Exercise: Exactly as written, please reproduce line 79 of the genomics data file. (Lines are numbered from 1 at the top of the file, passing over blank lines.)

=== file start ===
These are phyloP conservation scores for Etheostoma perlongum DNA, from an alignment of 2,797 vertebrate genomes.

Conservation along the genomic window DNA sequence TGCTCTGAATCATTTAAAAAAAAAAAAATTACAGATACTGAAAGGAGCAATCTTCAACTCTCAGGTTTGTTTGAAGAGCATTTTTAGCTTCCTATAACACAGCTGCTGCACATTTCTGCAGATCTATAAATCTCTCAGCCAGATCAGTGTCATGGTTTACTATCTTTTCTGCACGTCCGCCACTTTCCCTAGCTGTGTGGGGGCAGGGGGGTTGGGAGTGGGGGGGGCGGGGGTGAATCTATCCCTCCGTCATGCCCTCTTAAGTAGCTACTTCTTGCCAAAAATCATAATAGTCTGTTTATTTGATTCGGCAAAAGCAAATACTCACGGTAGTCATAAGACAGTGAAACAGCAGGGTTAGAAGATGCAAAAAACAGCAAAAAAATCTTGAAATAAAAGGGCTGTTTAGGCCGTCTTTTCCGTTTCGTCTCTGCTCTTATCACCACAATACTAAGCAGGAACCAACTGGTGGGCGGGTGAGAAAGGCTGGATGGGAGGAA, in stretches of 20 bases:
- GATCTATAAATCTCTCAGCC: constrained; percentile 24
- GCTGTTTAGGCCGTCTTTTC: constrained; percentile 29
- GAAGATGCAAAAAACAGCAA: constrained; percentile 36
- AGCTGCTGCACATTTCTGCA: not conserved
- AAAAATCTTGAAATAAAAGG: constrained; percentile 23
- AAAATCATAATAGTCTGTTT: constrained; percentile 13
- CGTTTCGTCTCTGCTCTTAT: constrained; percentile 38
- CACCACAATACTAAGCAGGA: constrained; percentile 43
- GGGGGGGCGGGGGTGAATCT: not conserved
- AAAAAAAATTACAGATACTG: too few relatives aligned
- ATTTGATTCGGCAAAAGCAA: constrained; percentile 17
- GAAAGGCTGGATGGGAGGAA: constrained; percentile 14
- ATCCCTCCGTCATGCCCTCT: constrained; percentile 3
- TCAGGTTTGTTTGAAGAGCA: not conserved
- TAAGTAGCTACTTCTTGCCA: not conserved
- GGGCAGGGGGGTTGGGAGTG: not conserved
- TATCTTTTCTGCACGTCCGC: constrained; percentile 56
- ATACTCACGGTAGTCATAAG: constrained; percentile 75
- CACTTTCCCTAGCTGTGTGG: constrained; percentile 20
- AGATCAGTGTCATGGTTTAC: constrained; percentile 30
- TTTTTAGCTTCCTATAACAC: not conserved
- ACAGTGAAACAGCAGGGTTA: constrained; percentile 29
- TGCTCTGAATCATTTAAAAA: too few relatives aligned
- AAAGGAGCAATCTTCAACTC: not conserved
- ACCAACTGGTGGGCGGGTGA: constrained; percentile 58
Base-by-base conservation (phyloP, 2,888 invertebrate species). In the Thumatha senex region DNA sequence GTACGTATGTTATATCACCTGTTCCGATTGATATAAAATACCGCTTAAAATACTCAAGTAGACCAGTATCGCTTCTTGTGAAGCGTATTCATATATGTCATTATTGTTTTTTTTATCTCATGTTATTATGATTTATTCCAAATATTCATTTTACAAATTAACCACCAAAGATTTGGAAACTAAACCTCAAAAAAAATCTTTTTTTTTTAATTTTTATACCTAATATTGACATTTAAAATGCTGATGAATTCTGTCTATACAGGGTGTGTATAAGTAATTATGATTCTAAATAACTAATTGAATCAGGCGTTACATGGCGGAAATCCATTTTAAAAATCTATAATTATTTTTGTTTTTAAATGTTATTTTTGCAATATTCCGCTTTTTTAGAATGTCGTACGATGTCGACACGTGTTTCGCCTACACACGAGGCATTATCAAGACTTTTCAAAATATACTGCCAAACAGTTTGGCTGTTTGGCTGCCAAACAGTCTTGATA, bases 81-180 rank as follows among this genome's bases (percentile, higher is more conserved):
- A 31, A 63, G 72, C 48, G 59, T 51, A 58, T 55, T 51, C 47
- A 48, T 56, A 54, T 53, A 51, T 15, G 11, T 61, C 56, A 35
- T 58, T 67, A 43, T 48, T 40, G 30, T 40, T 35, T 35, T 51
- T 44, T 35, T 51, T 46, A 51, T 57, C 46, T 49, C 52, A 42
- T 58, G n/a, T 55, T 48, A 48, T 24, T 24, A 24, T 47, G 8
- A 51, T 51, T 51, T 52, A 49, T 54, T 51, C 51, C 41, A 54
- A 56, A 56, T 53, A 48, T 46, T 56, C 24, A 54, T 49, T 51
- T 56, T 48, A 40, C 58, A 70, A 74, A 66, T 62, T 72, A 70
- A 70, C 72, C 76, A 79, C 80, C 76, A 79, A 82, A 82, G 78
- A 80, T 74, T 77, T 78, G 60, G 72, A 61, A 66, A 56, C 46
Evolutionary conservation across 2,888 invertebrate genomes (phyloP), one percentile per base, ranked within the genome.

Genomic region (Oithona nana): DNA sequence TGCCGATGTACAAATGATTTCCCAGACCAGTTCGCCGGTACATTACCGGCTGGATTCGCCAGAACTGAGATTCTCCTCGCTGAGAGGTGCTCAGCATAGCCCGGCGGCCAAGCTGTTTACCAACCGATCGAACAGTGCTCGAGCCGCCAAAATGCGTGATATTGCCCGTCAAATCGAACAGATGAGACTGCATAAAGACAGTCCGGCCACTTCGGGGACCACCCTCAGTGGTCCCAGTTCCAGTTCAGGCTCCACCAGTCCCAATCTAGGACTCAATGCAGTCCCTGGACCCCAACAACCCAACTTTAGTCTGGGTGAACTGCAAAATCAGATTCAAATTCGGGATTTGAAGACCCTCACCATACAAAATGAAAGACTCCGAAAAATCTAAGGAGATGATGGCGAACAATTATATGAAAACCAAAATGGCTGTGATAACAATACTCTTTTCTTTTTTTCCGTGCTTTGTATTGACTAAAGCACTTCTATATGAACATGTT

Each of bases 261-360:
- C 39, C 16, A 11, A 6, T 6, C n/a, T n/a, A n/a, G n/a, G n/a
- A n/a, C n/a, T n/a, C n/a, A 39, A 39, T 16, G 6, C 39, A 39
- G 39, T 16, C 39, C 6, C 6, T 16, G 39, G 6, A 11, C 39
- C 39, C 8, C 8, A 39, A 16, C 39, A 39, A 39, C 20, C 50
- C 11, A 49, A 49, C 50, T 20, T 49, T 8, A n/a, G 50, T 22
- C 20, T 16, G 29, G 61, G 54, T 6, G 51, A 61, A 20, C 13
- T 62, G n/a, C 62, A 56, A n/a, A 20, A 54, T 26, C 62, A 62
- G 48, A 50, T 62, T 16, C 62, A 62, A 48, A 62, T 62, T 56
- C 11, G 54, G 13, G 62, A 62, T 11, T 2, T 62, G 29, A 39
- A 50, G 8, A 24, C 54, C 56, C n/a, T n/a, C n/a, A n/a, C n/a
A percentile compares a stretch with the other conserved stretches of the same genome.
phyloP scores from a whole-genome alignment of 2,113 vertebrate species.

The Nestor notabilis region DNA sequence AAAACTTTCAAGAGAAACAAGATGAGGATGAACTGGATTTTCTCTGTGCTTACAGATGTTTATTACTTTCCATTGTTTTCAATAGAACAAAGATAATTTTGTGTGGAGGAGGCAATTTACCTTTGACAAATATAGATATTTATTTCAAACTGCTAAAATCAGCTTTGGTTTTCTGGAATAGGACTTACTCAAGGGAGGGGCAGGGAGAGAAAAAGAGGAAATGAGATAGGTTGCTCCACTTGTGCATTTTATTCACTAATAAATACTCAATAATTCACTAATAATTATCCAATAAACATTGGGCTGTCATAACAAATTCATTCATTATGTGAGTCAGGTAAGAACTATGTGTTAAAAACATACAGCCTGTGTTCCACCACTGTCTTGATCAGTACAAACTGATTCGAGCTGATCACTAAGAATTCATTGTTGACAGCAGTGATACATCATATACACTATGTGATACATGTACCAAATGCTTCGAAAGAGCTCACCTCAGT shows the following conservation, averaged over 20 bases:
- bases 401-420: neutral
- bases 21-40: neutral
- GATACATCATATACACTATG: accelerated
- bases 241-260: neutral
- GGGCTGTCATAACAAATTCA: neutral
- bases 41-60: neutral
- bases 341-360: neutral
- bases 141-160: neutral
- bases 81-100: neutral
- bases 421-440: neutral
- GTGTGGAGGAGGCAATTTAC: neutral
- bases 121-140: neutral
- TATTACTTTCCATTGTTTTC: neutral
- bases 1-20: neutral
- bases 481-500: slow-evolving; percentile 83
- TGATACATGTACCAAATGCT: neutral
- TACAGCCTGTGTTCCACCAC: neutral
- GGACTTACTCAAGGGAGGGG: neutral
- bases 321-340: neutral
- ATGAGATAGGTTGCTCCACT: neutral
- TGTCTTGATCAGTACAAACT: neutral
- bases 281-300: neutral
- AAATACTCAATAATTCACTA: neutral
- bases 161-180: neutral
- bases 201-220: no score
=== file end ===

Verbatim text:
- bases 201-220: no score